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March 16, 2021

Covid-19: Lockdowns cause a rise in mental health disruptions

Covid-19: Lockdowns cause a rise in mental health disruptions

The Covid-19 pandemic has affected people in different ways but new evidence shows that adolescents and young adults are two groups which have struggled the most due to mental health problems. According to a poll conducted by Mott Children's Hospital in Michigan teenagers are more likely to be significantly impacted by mental health problems as a result of the pandemic. The data shows that 46% of parents have said that their teenager(s) have experienced a worsening or, in some cases, new mental health problems since the start of the pandemic. It is estimated that the disruptions to education and living situations may cause them to suffer lifelong economic impacts.

“Parents should be aware of warning signs, such as withdrawal and isolation from others, drop in grades, changes in sleeping or eating patterns, substance use, apathy, and suicidal thoughts,” said Brittany LeMonda, PhD, senior neuropsychologist at Lenox Hill Hospital in New York. “Early detection of anxiety and depression can lead to early intervention and better treatment outcomes.”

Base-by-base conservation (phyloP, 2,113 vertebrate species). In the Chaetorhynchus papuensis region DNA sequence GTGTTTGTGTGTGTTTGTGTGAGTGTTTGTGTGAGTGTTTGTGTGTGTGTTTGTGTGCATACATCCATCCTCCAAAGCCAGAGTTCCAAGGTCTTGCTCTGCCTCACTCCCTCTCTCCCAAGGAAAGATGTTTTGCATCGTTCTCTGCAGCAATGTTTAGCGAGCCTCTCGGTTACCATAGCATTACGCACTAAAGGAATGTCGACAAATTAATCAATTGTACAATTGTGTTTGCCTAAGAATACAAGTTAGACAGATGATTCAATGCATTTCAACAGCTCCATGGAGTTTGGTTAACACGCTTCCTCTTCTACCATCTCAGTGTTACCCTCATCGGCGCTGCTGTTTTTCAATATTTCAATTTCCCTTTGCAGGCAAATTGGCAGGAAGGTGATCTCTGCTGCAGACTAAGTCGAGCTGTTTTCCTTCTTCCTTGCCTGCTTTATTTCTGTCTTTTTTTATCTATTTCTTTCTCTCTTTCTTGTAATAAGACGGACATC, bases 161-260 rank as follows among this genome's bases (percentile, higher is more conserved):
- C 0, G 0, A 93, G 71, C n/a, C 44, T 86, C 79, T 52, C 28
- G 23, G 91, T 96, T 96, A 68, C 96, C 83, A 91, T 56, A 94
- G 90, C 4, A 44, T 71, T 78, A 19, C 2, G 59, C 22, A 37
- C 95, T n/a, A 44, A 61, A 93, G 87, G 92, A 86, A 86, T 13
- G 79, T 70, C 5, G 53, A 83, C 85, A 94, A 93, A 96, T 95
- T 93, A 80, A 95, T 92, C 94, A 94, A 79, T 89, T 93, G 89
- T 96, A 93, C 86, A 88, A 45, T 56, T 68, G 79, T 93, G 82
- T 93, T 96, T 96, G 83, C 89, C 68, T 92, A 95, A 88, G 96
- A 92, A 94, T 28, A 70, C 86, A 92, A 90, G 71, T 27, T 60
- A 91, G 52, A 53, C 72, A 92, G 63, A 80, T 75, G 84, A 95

According to findings by IZA World of Labor contributors Osea Giuntella, Kelly Hyde, Silvia Saccardo and Sally Sadoff, US college students experienced lifestyle disruptions, such as a reduced number of steps and time spent physically active, alongside stark declines in mental health. “The frequency of symptoms of depression, such as helplessness or loneliness, increased by over 60% at the onset of the pandemic,” they write in their opinion piece. More worryingly, their findings show that while there is a strong association between reduced physical activity and deteriorating mental health, restoring physical activity is not well linked to restoring mental health.

Jessica Gold, Assistant Professor of Psychiatry at the Washington University in St Louis, has noted that whilst everyone experiences a degree of anxiety and spells of depression in normal life, the pandemic has amplified these emotions significantly. “The pandemic causes a lot of mental health problems because it is a sea of compounding stressors. Often we say one stressor doesn’t usually trigger someone to ‘be depressed’ but it could be the thing that […] pushes you over the mental health edge into depression or anxiety at the time,” Gold said.

Read Osea Giuntella, Kelly Hyde, Silvia Saccardo and Sally Sadoff’s opinion piece Lifestyle and mental health disruptions during Covid-19.

Find more IZA World of Labor coronavirus content on our curated topics pages: National responses to Covid-19 and Covid-19—Pandemics and the labor market.